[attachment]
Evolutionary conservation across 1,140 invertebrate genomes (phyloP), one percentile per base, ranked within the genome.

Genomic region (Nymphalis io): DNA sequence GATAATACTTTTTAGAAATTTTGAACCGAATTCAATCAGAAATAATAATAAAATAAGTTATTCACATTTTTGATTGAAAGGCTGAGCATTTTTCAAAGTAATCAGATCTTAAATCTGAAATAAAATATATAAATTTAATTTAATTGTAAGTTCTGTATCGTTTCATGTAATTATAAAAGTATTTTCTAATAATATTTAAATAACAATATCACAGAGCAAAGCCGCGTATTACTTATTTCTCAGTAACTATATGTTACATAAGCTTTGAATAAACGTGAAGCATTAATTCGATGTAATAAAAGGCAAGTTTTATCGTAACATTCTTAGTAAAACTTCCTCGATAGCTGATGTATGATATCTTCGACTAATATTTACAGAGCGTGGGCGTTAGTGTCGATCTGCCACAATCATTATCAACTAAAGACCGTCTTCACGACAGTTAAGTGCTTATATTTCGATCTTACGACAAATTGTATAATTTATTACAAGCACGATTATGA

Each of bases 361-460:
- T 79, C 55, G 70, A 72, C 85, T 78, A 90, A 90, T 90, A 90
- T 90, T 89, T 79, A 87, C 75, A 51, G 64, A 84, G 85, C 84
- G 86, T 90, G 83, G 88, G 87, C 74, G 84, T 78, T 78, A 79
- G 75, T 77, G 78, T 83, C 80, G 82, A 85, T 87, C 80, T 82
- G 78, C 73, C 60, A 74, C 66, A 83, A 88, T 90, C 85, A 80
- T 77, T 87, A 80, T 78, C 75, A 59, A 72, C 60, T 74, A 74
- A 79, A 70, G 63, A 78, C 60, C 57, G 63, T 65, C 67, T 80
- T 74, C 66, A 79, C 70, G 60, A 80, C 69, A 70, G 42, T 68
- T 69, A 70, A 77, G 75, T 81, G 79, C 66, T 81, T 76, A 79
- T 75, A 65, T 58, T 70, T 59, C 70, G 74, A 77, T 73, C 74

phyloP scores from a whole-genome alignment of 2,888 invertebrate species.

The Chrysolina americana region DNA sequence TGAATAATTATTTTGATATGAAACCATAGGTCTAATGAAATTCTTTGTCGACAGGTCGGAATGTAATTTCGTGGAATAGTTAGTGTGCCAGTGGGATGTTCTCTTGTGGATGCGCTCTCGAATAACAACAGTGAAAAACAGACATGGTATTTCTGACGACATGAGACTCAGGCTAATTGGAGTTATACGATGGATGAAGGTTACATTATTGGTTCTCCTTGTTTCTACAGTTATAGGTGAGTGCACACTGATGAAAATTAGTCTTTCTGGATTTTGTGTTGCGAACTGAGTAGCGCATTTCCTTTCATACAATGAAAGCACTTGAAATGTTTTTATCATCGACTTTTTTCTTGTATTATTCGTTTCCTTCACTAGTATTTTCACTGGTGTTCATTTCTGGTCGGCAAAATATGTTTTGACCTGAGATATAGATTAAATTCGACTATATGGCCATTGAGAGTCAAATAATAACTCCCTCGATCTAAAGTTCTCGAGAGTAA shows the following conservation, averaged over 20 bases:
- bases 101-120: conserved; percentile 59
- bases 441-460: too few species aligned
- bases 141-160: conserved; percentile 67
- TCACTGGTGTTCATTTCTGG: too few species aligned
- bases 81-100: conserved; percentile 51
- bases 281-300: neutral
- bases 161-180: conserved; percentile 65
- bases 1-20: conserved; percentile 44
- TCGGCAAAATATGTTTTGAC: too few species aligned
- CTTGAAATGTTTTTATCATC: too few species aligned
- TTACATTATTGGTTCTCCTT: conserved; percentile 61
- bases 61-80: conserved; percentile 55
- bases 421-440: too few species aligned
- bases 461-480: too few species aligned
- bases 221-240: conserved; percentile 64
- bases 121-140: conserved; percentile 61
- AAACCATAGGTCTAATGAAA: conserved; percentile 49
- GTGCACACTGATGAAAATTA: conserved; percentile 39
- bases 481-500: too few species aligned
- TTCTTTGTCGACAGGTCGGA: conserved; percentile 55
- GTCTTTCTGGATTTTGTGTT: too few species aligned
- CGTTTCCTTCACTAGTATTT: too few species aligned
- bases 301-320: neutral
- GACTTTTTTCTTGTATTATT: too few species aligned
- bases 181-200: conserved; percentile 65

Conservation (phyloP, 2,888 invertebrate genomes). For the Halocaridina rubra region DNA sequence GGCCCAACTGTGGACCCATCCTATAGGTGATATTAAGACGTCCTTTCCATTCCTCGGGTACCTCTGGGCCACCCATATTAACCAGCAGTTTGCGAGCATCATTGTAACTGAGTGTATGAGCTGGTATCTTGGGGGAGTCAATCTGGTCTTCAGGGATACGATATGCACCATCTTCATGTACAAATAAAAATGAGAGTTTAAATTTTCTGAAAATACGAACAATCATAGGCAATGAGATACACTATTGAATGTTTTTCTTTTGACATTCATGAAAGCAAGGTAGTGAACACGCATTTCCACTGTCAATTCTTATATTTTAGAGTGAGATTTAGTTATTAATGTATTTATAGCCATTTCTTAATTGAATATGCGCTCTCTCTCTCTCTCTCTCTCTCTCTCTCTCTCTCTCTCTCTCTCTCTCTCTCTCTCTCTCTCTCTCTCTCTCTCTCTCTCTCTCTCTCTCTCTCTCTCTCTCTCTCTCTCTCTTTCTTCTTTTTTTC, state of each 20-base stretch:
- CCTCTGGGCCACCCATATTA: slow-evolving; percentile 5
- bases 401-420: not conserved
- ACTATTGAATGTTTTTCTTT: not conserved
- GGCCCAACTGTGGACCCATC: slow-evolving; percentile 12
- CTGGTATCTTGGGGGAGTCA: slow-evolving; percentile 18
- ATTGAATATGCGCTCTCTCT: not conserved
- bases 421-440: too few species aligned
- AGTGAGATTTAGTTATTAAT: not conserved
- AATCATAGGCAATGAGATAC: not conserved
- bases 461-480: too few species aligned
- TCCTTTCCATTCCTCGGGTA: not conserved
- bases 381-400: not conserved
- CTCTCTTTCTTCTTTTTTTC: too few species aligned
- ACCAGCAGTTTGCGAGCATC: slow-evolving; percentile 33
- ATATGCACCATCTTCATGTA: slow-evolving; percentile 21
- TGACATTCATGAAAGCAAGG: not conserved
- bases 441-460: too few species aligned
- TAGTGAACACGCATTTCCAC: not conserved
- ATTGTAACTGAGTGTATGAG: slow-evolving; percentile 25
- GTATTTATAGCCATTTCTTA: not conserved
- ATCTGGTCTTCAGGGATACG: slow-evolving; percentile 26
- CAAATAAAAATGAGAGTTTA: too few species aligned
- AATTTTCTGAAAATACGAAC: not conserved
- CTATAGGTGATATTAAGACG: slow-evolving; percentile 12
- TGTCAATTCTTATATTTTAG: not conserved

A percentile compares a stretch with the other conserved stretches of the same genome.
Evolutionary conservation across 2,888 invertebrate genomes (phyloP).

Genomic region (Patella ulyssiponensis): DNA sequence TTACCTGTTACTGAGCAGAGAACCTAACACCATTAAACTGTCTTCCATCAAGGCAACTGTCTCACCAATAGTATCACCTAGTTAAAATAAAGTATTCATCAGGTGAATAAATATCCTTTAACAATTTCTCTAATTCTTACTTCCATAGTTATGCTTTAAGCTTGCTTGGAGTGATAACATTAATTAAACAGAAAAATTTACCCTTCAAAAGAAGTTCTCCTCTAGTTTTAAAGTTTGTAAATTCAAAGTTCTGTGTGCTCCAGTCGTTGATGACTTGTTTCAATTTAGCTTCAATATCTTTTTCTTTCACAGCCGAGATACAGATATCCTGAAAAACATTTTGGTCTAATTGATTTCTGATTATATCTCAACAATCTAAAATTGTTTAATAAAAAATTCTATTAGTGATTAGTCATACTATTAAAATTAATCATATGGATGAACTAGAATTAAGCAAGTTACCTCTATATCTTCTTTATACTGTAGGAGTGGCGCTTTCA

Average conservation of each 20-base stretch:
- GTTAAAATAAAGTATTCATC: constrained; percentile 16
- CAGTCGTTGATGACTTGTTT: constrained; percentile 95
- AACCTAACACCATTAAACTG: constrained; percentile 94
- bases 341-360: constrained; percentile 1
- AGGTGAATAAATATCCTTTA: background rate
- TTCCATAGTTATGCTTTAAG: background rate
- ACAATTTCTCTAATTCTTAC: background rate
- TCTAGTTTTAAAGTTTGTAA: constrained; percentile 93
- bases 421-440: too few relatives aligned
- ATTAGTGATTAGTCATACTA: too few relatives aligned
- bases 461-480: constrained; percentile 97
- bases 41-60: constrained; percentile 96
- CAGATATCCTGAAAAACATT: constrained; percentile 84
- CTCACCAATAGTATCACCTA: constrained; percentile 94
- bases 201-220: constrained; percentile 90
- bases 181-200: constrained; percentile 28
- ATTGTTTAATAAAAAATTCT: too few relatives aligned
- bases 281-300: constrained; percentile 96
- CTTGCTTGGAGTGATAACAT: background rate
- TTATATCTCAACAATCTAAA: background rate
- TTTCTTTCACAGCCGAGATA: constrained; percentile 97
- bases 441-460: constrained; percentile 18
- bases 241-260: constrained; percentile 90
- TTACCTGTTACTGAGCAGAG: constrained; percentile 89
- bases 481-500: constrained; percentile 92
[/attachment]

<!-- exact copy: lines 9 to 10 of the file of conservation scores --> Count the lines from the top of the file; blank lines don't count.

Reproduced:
- T 77, T 87, A 80, T 78, C 75, A 59, A 72, C 60, T 74, A 74
- A 79, A 70, G 63, A 78, C 60, C 57, G 63, T 65, C 67, T 80